However, states in the Upper South where Obama was trounced by McCain and actually did worse than Kerry have seen growth in very different sectors. Tennessee, for example, has experienced rapid growth in all three grand divisions, but its job base has not become any more sophisticated in the process. Middle Tennessee has a Nissan plant, a Saturn plant, and a Dell call center - fairly good paying jobs with little technological skill. West Tennessee has a FedEx shipping center and East Tennessee has a football team. All of these industries produce jobs for suppliers and tech-support, and the population growth has created spinoff jobs in real estate and commercial/residential building but these jobs require little technological skill. The result is a wide job base that is about an inch deep, and that means its fertile ground for McCain.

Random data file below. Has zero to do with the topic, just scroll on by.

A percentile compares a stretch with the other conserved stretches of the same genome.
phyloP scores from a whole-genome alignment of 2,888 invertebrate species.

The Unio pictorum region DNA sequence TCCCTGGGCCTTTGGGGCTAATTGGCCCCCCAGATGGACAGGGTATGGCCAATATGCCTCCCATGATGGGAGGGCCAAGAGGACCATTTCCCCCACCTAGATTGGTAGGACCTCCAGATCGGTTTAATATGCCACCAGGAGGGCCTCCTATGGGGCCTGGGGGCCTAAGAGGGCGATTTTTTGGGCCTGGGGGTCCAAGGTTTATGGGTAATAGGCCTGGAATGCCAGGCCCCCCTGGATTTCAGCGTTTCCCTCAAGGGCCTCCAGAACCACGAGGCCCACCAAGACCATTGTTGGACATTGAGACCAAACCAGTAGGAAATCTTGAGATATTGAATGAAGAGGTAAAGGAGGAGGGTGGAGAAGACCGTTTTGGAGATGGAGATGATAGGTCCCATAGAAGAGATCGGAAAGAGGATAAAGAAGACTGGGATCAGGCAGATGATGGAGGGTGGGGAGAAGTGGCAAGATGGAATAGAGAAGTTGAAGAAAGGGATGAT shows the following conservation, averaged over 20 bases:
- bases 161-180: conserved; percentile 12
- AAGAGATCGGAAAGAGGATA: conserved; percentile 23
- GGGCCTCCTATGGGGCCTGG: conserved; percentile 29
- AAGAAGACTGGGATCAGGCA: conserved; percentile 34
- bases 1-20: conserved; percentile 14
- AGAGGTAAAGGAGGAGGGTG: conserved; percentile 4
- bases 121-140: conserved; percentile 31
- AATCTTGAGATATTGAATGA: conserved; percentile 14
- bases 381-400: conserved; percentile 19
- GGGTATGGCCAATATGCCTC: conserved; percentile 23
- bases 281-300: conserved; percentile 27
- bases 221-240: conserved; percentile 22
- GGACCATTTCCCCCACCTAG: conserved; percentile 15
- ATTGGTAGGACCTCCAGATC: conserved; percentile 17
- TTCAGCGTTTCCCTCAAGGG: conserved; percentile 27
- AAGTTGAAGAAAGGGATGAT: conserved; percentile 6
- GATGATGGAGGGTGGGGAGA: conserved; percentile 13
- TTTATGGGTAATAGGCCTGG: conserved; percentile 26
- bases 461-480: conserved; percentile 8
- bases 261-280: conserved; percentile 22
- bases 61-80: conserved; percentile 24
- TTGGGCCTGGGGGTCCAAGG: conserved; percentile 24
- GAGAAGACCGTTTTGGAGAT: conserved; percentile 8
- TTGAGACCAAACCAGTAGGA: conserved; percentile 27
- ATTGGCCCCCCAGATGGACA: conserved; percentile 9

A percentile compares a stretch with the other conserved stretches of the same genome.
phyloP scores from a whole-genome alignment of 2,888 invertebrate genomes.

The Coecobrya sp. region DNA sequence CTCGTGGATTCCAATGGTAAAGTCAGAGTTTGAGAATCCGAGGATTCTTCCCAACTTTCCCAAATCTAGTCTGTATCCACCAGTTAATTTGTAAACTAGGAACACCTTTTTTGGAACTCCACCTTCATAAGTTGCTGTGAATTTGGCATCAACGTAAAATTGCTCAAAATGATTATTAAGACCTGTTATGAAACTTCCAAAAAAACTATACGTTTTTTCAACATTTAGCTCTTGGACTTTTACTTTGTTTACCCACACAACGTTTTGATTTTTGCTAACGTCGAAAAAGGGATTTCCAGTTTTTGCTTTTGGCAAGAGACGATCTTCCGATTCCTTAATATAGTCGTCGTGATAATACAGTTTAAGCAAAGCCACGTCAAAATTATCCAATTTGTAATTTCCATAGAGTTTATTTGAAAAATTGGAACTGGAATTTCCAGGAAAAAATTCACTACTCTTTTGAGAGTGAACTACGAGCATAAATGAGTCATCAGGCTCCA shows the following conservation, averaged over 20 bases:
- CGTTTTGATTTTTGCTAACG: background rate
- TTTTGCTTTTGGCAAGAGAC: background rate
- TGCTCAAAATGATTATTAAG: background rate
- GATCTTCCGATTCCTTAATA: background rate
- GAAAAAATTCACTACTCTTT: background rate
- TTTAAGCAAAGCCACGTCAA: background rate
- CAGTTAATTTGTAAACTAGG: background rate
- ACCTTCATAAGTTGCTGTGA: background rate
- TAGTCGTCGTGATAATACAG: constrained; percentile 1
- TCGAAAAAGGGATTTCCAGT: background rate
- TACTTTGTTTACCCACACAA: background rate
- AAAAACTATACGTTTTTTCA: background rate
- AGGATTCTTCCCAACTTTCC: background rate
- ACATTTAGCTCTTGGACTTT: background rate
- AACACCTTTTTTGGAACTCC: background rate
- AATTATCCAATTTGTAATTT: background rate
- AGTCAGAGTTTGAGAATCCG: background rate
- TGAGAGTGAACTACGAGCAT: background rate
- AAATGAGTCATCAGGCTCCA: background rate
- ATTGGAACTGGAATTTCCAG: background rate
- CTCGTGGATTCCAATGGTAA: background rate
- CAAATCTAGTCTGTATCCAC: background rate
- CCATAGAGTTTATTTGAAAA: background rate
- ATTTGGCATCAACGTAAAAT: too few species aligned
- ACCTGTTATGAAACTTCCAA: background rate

Avatar said...

Voter turnout was low for both the republican and democrat candidate.

This election had the largest turnout effort in history.

http://nomedals.blogspot.com

Stephen said...

Han,

Thanks so much for your kind words and insightful comments. You may well be right in asserting that the type of jobs and skill levels required to perform them have as much to do with defining the new Republican base as the absolute education levels of the voters there. It's a point well made.

Avatar,

There does seem to be some contention about the turnout level this year. However, the evidence I see suggests the turnout was substantially higher than 2004 and may well have set an all-time record. When the final votes are counted over the next couple of weeks, we will be able to answer this question definitely.